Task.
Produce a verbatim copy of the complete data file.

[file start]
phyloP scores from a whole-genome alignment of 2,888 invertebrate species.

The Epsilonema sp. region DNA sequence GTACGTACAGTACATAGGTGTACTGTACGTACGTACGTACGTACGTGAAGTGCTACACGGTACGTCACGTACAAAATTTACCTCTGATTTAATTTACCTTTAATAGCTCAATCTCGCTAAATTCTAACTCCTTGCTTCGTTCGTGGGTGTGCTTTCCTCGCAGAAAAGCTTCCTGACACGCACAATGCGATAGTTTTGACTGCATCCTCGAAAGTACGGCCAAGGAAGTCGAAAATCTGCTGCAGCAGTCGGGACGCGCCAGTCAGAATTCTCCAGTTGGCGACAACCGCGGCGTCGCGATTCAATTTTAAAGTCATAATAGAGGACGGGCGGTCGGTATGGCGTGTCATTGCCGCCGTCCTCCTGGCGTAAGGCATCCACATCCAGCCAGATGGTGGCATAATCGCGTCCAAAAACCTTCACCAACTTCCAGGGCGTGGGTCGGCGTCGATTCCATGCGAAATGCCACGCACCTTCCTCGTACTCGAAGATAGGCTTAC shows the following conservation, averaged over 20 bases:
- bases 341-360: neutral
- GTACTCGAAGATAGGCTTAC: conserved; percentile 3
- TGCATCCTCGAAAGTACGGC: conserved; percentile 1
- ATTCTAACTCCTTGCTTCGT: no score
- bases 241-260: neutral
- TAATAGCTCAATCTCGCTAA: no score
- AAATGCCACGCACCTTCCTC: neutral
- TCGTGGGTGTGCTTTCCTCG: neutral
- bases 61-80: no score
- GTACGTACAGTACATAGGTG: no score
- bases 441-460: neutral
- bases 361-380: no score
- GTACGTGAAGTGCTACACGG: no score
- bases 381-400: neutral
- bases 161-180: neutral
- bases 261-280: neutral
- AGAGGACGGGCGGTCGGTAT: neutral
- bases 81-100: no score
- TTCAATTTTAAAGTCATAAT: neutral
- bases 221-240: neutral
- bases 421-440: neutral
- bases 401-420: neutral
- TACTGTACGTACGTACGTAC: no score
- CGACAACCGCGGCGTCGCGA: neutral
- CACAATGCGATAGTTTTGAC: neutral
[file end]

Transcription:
phyloP scores from a whole-genome alignment of 2,888 invertebrate species.

The Epsilonema sp. region DNA sequence GTACGTACAGTACATAGGTGTACTGTACGTACGTACGTACGTACGTGAAGTGCTACACGGTACGTCACGTACAAAATTTACCTCTGATTTAATTTACCTTTAATAGCTCAATCTCGCTAAATTCTAACTCCTTGCTTCGTTCGTGGGTGTGCTTTCCTCGCAGAAAAGCTTCCTGACACGCACAATGCGATAGTTTTGACTGCATCCTCGAAAGTACGGCCAAGGAAGTCGAAAATCTGCTGCAGCAGTCGGGACGCGCCAGTCAGAATTCTCCAGTTGGCGACAACCGCGGCGTCGCGATTCAATTTTAAAGTCATAATAGAGGACGGGCGGTCGGTATGGCGTGTCATTGCCGCCGTCCTCCTGGCGTAAGGCATCCACATCCAGCCAGATGGTGGCATAATCGCGTCCAAAAACCTTCACCAACTTCCAGGGCGTGGGTCGGCGTCGATTCCATGCGAAATGCCACGCACCTTCCTCGTACTCGAAGATAGGCTTAC shows the following conservation, averaged over 20 bases:
- bases 341-360: neutral
- GTACTCGAAGATAGGCTTAC: conserved; percentile 3
- TGCATCCTCGAAAGTACGGC: conserved; percentile 1
- ATTCTAACTCCTTGCTTCGT: no score
- bases 241-260: neutral
- TAATAGCTCAATCTCGCTAA: no score
- AAATGCCACGCACCTTCCTC: neutral
- TCGTGGGTGTGCTTTCCTCG: neutral
- bases 61-80: no score
- GTACGTACAGTACATAGGTG: no score
- bases 441-460: neutral
- bases 361-380: no score
- GTACGTGAAGTGCTACACGG: no score
- bases 381-400: neutral
- bases 161-180: neutral
- bases 261-280: neutral
- AGAGGACGGGCGGTCGGTAT: neutral
- bases 81-100: no score
- TTCAATTTTAAAGTCATAAT: neutral
- bases 221-240: neutral
- bases 421-440: neutral
- bases 401-420: neutral
- TACTGTACGTACGTACGTAC: no score
- CGACAACCGCGGCGTCGCGA: neutral
- CACAATGCGATAGTTTTGAC: neutral